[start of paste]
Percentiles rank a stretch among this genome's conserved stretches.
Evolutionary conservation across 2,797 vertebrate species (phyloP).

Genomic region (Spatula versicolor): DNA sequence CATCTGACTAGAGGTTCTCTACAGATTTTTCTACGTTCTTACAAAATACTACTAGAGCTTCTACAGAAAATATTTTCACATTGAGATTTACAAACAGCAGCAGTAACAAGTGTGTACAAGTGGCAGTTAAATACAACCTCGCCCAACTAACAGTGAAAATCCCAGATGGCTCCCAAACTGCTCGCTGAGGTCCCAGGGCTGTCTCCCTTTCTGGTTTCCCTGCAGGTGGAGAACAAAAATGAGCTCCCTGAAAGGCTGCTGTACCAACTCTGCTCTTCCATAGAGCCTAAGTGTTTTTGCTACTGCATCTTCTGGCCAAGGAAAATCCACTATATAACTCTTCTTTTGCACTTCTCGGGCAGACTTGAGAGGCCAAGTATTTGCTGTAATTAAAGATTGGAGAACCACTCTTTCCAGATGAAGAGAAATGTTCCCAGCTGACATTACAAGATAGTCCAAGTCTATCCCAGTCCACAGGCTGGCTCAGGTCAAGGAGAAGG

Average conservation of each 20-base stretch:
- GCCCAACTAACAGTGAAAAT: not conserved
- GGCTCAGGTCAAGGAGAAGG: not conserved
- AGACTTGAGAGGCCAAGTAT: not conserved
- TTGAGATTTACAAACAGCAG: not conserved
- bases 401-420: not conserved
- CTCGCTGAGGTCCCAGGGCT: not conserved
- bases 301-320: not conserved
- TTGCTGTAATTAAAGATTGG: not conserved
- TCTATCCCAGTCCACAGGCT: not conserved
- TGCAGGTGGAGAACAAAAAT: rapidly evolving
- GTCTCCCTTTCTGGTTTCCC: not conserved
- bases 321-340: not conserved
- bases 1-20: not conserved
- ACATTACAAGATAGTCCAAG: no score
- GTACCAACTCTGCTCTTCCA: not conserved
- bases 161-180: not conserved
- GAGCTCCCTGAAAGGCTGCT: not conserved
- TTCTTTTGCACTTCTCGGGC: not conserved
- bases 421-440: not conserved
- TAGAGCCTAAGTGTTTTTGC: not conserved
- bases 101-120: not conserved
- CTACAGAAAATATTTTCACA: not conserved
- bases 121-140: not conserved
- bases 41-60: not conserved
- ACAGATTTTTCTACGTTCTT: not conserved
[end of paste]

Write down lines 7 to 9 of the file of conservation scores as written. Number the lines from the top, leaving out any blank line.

- AGACTTGAGAGGCCAAGTAT: not conserved
- TTGAGATTTACAAACAGCAG: not conserved
- bases 401-420: not conserved